Combining voice and RFID produces powerful opportunities in the warehouse, notes Sweeney at Vocollect. "Voice is perfect for directing workers and leading them through a process, while RFID verifies that what the worker is doing is correct." For example, in case selection an RFID tag on a case communicates its lot number to Talkman on a worker's belt. "If that lot number is expired, the worker is alerted and the case is put aside and the worker chooses another case."
Lucas Systems is examining this powerful combination, integrating small RFID readers with voice. "RFID readers can read a particular item or location accurately, while voice can direct workers where to go and what to do and enable them to manage exceptions that occur on the floor," notes Lucas' Slevin.
Lucas has delivered multi-modal applications for numerous DC functions including receiving. "Workers may benefit from a screen to be able to see what's coming in and to verify receipt of materials, as well as an imager to take pictures of damaged materials to facilitate claims processing. Some customers use voice and RF for receiving, but in some cases it may make better sense to use the RF terminal without voice. In these cases you are not limited to having to purchase one type of hardware for voice and another device for an RF application."
Put-to-store and cycle-counting applications offer additional opportunities, notes Sweeney. The put-to-store application is used when a warehouse receives––but doesn't store––product. "Dock workers set up temporary locations for particular stores on the dock. As full pallets come in, they're taken to the staging area and broken down into store loads. Workers use a Vocollect Talkman wearable computer as they build pallets for each store and then they load pallets onto the truck. It's really a reverse picking operation."
Interweaving tasks eliminates the need for a dedicated workforce doing inventory counts during off-shifts. "Inventory applications like cycle counting using Vocollect Voice is growing in popularity as workers combine cycle-counting with picking activities," reports Sweeney.
For example, the WMS sends a worker to a location where he is instructed to first count the items because the quantity in that location is low. "Vocollect Voice prompts the worker to count the items and report the quantity back to the WMS, which does an update as a cycle count, and then instructs the worker to pick a certain quantity," explains Sweeney.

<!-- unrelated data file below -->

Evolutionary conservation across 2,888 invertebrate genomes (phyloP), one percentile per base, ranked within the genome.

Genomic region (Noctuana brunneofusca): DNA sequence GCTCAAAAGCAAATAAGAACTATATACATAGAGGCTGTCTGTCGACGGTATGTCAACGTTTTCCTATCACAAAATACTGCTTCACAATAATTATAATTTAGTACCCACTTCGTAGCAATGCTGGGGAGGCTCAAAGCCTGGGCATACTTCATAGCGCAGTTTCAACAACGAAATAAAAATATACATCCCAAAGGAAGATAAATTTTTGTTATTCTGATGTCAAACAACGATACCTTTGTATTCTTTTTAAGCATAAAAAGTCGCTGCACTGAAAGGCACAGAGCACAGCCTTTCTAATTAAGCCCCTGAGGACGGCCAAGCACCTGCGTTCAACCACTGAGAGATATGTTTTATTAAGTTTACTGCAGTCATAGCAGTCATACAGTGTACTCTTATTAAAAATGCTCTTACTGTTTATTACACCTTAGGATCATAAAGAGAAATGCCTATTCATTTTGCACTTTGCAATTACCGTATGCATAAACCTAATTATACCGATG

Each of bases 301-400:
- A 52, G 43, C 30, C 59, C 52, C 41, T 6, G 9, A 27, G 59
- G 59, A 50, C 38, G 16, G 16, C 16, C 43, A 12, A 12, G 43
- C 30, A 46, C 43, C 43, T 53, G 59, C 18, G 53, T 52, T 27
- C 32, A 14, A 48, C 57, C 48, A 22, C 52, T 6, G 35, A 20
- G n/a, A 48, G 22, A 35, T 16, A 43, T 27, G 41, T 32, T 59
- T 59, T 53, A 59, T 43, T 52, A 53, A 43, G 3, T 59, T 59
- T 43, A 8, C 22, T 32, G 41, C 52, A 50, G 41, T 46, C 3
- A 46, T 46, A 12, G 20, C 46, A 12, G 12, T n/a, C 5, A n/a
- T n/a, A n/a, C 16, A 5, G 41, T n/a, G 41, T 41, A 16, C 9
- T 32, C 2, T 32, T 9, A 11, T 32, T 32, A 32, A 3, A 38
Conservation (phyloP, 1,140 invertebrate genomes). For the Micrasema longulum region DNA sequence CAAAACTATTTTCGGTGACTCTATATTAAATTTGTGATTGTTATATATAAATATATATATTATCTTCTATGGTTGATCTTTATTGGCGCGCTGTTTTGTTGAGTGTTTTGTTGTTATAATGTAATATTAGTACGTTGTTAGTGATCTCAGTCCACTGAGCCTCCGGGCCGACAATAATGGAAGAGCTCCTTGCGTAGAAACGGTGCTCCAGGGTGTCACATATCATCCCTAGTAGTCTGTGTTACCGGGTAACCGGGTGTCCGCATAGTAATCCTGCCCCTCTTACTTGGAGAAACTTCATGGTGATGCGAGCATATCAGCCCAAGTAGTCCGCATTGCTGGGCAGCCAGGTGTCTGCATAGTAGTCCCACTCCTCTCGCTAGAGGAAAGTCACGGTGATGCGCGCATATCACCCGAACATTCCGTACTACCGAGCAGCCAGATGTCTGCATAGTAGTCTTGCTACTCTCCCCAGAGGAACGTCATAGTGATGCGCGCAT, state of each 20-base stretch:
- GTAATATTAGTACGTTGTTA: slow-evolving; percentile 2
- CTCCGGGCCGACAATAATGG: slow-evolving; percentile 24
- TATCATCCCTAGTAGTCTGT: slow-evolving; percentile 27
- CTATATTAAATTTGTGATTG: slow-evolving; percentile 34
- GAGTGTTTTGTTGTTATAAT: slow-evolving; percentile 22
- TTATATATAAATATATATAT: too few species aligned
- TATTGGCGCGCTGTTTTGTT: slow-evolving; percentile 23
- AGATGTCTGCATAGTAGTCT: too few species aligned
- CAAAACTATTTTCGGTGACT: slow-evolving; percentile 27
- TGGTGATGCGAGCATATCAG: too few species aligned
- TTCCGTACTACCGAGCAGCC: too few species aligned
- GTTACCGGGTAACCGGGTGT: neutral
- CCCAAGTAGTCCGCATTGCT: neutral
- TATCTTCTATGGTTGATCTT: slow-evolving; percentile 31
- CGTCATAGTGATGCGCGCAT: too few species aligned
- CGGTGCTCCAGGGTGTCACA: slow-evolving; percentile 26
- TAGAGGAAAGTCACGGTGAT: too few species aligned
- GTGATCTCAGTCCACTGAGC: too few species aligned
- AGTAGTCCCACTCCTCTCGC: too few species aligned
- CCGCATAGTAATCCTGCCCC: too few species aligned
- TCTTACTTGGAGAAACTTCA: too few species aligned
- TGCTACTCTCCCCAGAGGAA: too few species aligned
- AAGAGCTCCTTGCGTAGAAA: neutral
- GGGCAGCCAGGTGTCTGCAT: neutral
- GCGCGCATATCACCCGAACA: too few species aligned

Multi-modal applications like picking and scanning or auditing orders are also growing in interest. "Tracking food products along the supply chain is becoming very important and capturing long lot numbers is most accurately done by scanning," says Gerard at Voxware. Workers use a wearable device with a scanner built into the voice unit so they can efficiently switch from a scanning operation back to voice.
Some companies might need to verify products being picked. "You might have high-value items like expensive cases of champagne where workers need to scan the UPC code they are picking in order to have an additional level of verification," Gerard notes. "In situations like these, you give up some productivity, however."
Billing stores accurately used to be an error-prone and lengthy process. Sweeney notes that weights of meat products heading out of a DC need to be recorded. "This is because a 15-pound box of filet mignon in reality might weigh a bit over or under and the DC must bill the store accurately." In the past, order selectors would have to write down every weight in one location, and then proceed to the next location. They would then pass along those notes to a person who would enter the information into a computer. "Vocollect Voice prompts the worker for the weight of every case and the system does an on-the-spot error check to see if the box is within tolerance and passes that data electronically to the billing system, so all the interim steps are eliminated."
On outbound side, Vo-collect Voice tracks where pallets are loaded in trucks. "Not only do the loaders tell the system they are putting a load on the truck, but they can identify where on the truck that pallet is going," explains Sweeney. "Drivers know where every pallet is, saving unloading time at destinations."